Subjects, Methods and Definitions
The method of case identification and data collection has already been described.7 8 All patients aged 16 and over, fulfilling our definition of acute upper gastrointestinal haemorrhage, were recruited to the study. Patients were identified prospectively and detailed standardised questionnaires were completed by medical staff involved with the management of each case. An identical methodology was used during the second phase of the study. The first phase spanned a four month period in 1993 (from June to September or from July to October) and the second phase spanned a three month period from May to July 1994, allowing at least a six month period between the two phases of the study. In total 2332 cases were identified during the first phase at the 45 hospitals that repeated the audit cycle. During the second phase, 1625 cases were identified.
Definitions and criteria used in the study have been published previously.7
MEASURES TAKEN BETWEEN THE TWO PHASES OF THE AUDIT
In October 1993, following the initial audit, bound copies of the national guidelines9 were sent to physicians, surgeons, and geriatricians that had been identified as being regularly involved in the management of acute upper gastrointestinal haemorrhage. During January 1994 a meeting was convened in each of the health regions involved, and the findings of the National Audit were presented in relation to the national guidelines. In February 1994, copies of an analysis of the data were sent to each participating audit unit, each lead clinician, and each audit chairman, as well as other involved personnel. The format of this document allowed each unit to extract its own data using confidential codes, and to compare it with other units and the overall results. This book was accompanied by a series of recommendations which are outlined below, as well as an encouragement to present and discuss the results locally at audit meetings, grand rounds, or other forums. The period of time between the dissemination of the national guidelines and the second phase was therefore six or seven months; the time between the feedback of individualised data and the second phase was three months. Information regarding structural facilities and changes undertaken between the two studies was supplied by a consultant gastroenterologist at each hospital.
Hospitals without widely available local guidelines or protocols for the management of acute upper gastrointestinal haemorrhage should produce these with reference to the national guidelines and the structural facilities available.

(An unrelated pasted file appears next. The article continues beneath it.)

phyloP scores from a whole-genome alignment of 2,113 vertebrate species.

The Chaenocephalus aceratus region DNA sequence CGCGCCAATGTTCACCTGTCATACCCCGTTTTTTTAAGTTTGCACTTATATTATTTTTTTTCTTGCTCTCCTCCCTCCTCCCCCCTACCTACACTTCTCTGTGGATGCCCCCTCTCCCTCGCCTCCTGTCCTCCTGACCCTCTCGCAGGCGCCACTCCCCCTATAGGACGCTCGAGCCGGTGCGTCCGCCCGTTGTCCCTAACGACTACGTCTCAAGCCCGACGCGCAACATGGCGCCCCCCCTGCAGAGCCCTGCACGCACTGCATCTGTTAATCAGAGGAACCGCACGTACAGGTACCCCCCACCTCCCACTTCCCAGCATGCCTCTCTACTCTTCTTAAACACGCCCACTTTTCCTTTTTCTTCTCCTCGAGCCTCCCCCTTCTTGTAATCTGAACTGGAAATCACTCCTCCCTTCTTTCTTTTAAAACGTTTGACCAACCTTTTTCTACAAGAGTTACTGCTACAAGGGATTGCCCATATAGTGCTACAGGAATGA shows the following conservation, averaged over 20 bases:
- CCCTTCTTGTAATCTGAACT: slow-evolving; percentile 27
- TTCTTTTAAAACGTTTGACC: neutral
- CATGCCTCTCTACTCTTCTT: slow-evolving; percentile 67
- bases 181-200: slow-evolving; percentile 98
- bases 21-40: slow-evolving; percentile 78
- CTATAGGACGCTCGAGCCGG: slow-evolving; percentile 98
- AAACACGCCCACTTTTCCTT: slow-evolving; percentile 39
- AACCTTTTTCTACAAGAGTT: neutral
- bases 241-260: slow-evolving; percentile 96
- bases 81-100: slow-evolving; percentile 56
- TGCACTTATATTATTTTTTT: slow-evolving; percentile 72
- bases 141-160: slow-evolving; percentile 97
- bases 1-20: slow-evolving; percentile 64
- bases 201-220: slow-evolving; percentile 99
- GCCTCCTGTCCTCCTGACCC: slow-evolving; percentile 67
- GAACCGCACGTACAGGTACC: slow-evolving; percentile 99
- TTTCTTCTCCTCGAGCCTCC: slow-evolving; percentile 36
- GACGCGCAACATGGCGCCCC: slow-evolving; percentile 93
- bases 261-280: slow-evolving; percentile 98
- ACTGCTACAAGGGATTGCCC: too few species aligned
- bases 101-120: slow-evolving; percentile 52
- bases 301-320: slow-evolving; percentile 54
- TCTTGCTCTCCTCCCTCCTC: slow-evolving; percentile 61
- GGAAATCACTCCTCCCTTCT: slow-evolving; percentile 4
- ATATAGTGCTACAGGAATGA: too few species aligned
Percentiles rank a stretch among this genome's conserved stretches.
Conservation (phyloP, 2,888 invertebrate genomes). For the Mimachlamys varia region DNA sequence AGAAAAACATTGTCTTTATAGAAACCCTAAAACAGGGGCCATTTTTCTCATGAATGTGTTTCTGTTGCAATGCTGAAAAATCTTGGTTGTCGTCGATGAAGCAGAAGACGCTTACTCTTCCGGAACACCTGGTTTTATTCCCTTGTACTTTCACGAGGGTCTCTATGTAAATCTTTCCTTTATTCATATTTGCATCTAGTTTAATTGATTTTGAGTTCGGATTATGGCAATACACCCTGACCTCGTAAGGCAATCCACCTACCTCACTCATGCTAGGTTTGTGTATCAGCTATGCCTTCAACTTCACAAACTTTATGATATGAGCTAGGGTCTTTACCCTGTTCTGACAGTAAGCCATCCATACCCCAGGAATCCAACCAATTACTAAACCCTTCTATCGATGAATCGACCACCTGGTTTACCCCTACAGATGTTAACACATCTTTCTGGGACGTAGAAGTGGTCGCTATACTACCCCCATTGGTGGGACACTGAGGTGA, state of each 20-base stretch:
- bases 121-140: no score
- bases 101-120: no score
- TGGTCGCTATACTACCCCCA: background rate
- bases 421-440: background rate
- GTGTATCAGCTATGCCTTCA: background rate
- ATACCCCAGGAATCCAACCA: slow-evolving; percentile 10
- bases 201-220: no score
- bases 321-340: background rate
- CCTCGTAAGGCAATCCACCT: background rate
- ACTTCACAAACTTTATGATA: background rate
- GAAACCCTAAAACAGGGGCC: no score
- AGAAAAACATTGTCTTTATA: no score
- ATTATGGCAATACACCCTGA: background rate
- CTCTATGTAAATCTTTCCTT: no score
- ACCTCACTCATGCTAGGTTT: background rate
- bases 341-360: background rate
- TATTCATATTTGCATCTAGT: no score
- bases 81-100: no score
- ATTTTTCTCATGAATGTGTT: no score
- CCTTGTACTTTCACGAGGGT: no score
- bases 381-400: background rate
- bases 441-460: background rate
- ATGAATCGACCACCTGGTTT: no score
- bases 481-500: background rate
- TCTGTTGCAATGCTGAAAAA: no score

Patients presenting with acute upper gastrointestinal haemorrhage should undergo endoscopy within 24 hours of admission. High risk patients should undergo endoscopy within 12 hours following resuscitation.
Patients with lesions amenable to endoscopic haemostatic therapy should receive this treatment at the time of the initial endoscopy in order to reduce the rate of further haemorrhage with its associated increase in mortality. This refers in particular to peptic ulcers with visible vessels and oesophageal varices.
Patients with organ failure at presentation requiring blood transfusion, and patients presenting with severe hypotension suggestive of major blood volume loss, should have a central venous pressure line as part of their management in order to monitor the transfusion of fluids and give an early indication of continued or recurrent haemorrhage
Patients presenting with acute upper gastrointestinal haemorrhage who are therapeutically anticoagulated or who have established liver disease should have a test of blood coagulation performed urgently in order to establish the presence of over anticoagulation or potentially correctable coagulopathy.
Patients who are at particular high risk of further haemorrhage and death should be managed in beds allocated to the care of high dependency patients.
Patients at high risk of rebleeding and death should be jointly managed from the outset by physicians and surgeons. In patients requiring potential surgical intervention and in particular those aged over 60 and who have a further haemorrhage, a consultant surgeon should be involved in the decision to operate.
Forty five hospitals took part in both phases of the audit cycle. The first phase identified 2332 patients over a four month period and the second phase identified 1625 patients over a three month period. The patients were carefully assessed to establish whether the case mix was similar in each group, so that valid comparisons of management and outcome could be made. Table 1 shows the similarity between the two groups with regard to epidemiological and other risk factors that contribute to the case mix. In addition, the distribution of risk scores10 was similar in both phases of the study. No significant differences between the two groups by any of these parameters was evident.
PROTOCOLS AND GUIDELINES